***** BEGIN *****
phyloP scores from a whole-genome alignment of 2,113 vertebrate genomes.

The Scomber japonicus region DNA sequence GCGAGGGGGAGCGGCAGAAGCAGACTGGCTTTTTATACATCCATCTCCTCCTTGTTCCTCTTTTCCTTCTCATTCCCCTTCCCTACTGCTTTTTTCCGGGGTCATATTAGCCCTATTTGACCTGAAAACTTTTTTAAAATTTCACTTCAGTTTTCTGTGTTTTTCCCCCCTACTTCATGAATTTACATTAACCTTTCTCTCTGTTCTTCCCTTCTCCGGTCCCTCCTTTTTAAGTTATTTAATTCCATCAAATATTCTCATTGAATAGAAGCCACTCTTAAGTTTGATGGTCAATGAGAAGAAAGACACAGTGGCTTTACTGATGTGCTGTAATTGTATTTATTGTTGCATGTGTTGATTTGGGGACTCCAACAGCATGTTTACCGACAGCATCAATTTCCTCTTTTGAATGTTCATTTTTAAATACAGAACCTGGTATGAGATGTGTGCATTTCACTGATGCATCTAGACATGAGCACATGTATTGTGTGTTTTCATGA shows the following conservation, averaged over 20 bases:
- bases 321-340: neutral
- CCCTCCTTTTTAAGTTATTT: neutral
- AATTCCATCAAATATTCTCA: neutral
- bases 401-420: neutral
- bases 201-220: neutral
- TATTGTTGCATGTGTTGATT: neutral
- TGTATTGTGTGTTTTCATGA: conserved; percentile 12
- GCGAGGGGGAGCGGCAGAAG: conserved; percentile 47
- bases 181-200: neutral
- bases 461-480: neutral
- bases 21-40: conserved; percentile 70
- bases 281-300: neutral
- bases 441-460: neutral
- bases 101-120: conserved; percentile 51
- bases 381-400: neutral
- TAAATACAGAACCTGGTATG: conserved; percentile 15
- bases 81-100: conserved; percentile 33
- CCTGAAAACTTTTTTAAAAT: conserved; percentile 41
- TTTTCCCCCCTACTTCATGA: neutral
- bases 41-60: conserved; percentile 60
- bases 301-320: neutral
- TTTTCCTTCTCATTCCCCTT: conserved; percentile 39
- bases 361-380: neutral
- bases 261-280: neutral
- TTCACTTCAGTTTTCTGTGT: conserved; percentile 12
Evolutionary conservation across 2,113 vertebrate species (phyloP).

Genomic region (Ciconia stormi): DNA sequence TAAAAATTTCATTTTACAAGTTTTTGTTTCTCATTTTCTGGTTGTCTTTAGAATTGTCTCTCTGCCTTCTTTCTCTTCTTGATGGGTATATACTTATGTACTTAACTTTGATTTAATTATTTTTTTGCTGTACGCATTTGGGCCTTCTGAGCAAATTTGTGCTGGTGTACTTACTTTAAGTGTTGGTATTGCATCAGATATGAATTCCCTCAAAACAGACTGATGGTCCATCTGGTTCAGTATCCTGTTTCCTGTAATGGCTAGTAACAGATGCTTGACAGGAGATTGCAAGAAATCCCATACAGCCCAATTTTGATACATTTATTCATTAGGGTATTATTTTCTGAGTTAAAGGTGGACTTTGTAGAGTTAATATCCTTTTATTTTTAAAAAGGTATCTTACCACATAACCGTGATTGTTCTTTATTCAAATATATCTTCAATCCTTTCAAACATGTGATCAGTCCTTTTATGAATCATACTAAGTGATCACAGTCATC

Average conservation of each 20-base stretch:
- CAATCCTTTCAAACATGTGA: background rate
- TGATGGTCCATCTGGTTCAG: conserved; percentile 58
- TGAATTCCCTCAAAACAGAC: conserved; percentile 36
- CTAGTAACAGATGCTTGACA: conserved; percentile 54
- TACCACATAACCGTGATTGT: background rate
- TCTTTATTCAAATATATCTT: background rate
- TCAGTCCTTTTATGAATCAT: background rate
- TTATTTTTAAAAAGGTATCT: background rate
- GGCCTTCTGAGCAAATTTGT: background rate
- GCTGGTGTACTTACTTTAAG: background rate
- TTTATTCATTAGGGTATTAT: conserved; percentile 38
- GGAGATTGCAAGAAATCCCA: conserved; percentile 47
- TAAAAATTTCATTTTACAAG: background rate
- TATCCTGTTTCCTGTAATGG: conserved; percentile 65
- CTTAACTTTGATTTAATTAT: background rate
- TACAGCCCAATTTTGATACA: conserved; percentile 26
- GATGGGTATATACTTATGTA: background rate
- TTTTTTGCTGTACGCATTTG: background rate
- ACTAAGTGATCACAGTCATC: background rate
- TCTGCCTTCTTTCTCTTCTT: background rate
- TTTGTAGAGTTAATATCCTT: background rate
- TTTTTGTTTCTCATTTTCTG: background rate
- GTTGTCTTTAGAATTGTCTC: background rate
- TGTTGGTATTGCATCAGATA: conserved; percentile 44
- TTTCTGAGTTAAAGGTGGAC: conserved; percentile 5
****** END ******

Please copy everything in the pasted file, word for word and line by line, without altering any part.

phyloP scores from a whole-genome alignment of 2,113 vertebrate genomes.

The Scomber japonicus region DNA sequence GCGAGGGGGAGCGGCAGAAGCAGACTGGCTTTTTATACATCCATCTCCTCCTTGTTCCTCTTTTCCTTCTCATTCCCCTTCCCTACTGCTTTTTTCCGGGGTCATATTAGCCCTATTTGACCTGAAAACTTTTTTAAAATTTCACTTCAGTTTTCTGTGTTTTTCCCCCCTACTTCATGAATTTACATTAACCTTTCTCTCTGTTCTTCCCTTCTCCGGTCCCTCCTTTTTAAGTTATTTAATTCCATCAAATATTCTCATTGAATAGAAGCCACTCTTAAGTTTGATGGTCAATGAGAAGAAAGACACAGTGGCTTTACTGATGTGCTGTAATTGTATTTATTGTTGCATGTGTTGATTTGGGGACTCCAACAGCATGTTTACCGACAGCATCAATTTCCTCTTTTGAATGTTCATTTTTAAATACAGAACCTGGTATGAGATGTGTGCATTTCACTGATGCATCTAGACATGAGCACATGTATTGTGTGTTTTCATGA shows the following conservation, averaged over 20 bases:
- bases 321-340: neutral
- CCCTCCTTTTTAAGTTATTT: neutral
- AATTCCATCAAATATTCTCA: neutral
- bases 401-420: neutral
- bases 201-220: neutral
- TATTGTTGCATGTGTTGATT: neutral
- TGTATTGTGTGTTTTCATGA: conserved; percentile 12
- GCGAGGGGGAGCGGCAGAAG: conserved; percentile 47
- bases 181-200: neutral
- bases 461-480: neutral
- bases 21-40: conserved; percentile 70
- bases 281-300: neutral
- bases 441-460: neutral
- bases 101-120: conserved; percentile 51
- bases 381-400: neutral
- TAAATACAGAACCTGGTATG: conserved; percentile 15
- bases 81-100: conserved; percentile 33
- CCTGAAAACTTTTTTAAAAT: conserved; percentile 41
- TTTTCCCCCCTACTTCATGA: neutral
- bases 41-60: conserved; percentile 60
- bases 301-320: neutral
- TTTTCCTTCTCATTCCCCTT: conserved; percentile 39
- bases 361-380: neutral
- bases 261-280: neutral
- TTCACTTCAGTTTTCTGTGT: conserved; percentile 12
Evolutionary conservation across 2,113 vertebrate species (phyloP).

Genomic region (Ciconia stormi): DNA sequence TAAAAATTTCATTTTACAAGTTTTTGTTTCTCATTTTCTGGTTGTCTTTAGAATTGTCTCTCTGCCTTCTTTCTCTTCTTGATGGGTATATACTTATGTACTTAACTTTGATTTAATTATTTTTTTGCTGTACGCATTTGGGCCTTCTGAGCAAATTTGTGCTGGTGTACTTACTTTAAGTGTTGGTATTGCATCAGATATGAATTCCCTCAAAACAGACTGATGGTCCATCTGGTTCAGTATCCTGTTTCCTGTAATGGCTAGTAACAGATGCTTGACAGGAGATTGCAAGAAATCCCATACAGCCCAATTTTGATACATTTATTCATTAGGGTATTATTTTCTGAGTTAAAGGTGGACTTTGTAGAGTTAATATCCTTTTATTTTTAAAAAGGTATCTTACCACATAACCGTGATTGTTCTTTATTCAAATATATCTTCAATCCTTTCAAACATGTGATCAGTCCTTTTATGAATCATACTAAGTGATCACAGTCATC

Average conservation of each 20-base stretch:
- CAATCCTTTCAAACATGTGA: background rate
- TGATGGTCCATCTGGTTCAG: conserved; percentile 58
- TGAATTCCCTCAAAACAGAC: conserved; percentile 36
- CTAGTAACAGATGCTTGACA: conserved; percentile 54
- TACCACATAACCGTGATTGT: background rate
- TCTTTATTCAAATATATCTT: background rate
- TCAGTCCTTTTATGAATCAT: background rate
- TTATTTTTAAAAAGGTATCT: background rate
- GGCCTTCTGAGCAAATTTGT: background rate
- GCTGGTGTACTTACTTTAAG: background rate
- TTTATTCATTAGGGTATTAT: conserved; percentile 38
- GGAGATTGCAAGAAATCCCA: conserved; percentile 47
- TAAAAATTTCATTTTACAAG: background rate
- TATCCTGTTTCCTGTAATGG: conserved; percentile 65
- CTTAACTTTGATTTAATTAT: background rate
- TACAGCCCAATTTTGATACA: conserved; percentile 26
- GATGGGTATATACTTATGTA: background rate
- TTTTTTGCTGTACGCATTTG: background rate
- ACTAAGTGATCACAGTCATC: background rate
- TCTGCCTTCTTTCTCTTCTT: background rate
- TTTGTAGAGTTAATATCCTT: background rate
- TTTTTGTTTCTCATTTTCTG: background rate
- GTTGTCTTTAGAATTGTCTC: background rate
- TGTTGGTATTGCATCAGATA: conserved; percentile 44
- TTTCTGAGTTAAAGGTGGAC: conserved; percentile 5